Something bad should happen


Nothing Bad Will Ever Happen

Dignan Porch

Release Date: Aug 14, 12

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In 2010, Dignan Porch released its first album, Tendrils, which was mostly a solo project for member Joe Walsh. Now, with a full band, they release Nothing Bad Will Ever Happen on the Captured Tracks label.

On the opening track “Picking Up Dust,” Dignan Porch doesn’t go out of their way to excel beyond what the title implies. The song is a bit mundane, ordinary, and seriously derivative. Perhaps the placement of the song at the front of the track list was a bad choice, as “Sad Shape” quickly turns a corner. It may be just as derivative in its squelchy, shoe-gazing style, but it delivers it within a layer authenticity. And while this British band makes several interesting creative choices, it feels as if most of the time they are hiding behind the fuzzy haze of each song. “Darkness” for example, gets really provocative near the end, but the repetition drones about in a trepidatious way.

Much of Nothing Bad Will Happen has these tiny sparks to it, but the songs become boring. Maybe something bad should happen. “Pink Oil” has a fun title, but there is nothing fun or surprising to the track. It meanders along to a shrill riff and cumbersome drums. There’s nearly an arrogance to how lazy these songs are arranged. That is to say that the songs are presented with this nonchalance, an attitude that they actually sound good. This is especially present on “Sleep With the Dead,” which sounds like a good effort, until you really listen to it, but doesn’t dare to find a unique quality. Same could said for “Never.” Dignan Porch manages to create the illusion of good songs with songs that aren’t. “Sixteen Hits” may be the best track on the album. It takes chances, has a more potent groove. Yet and still, it sounds too much like other songs that have come before. “You Win You Win” is good, but it just sounds like all the other songs that almost sound good. No. No one wins.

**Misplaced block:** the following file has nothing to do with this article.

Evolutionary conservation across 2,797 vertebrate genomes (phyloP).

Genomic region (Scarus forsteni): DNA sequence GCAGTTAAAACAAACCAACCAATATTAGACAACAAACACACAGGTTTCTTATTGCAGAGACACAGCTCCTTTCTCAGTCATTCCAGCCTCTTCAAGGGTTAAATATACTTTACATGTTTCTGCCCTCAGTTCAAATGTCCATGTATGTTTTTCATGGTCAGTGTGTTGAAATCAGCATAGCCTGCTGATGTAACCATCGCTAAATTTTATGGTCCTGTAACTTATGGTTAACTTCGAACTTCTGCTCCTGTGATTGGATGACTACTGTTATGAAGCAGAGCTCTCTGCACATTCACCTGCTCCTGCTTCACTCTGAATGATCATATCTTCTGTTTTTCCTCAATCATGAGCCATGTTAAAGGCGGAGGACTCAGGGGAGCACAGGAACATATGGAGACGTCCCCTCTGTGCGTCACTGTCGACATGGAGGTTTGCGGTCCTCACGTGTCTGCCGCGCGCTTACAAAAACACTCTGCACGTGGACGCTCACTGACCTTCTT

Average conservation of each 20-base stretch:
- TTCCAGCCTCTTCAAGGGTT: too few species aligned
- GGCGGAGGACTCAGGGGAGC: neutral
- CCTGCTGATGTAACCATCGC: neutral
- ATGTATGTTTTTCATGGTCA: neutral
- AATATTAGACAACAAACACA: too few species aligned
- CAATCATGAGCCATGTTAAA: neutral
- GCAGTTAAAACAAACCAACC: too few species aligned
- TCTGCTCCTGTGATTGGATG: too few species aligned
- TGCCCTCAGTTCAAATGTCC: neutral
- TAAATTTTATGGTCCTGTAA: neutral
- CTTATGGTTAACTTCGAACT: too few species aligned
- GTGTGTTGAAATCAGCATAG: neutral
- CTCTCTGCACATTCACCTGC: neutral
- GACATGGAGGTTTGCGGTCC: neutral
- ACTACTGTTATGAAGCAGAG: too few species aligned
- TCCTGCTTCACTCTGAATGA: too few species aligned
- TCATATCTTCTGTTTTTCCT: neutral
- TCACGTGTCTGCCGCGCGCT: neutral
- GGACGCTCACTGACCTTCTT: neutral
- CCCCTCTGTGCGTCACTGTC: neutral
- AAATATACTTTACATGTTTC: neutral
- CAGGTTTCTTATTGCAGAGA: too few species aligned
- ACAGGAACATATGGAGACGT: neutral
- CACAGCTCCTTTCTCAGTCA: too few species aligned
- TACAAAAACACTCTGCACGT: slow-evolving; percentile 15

But because of a bit of buzz the band has gotten, their mediocrity will pass along and have a moment of momentum because of fans who think they are supposed to like it, or who are told to like it. Then it will pass. Too bad they’re too late for festival season.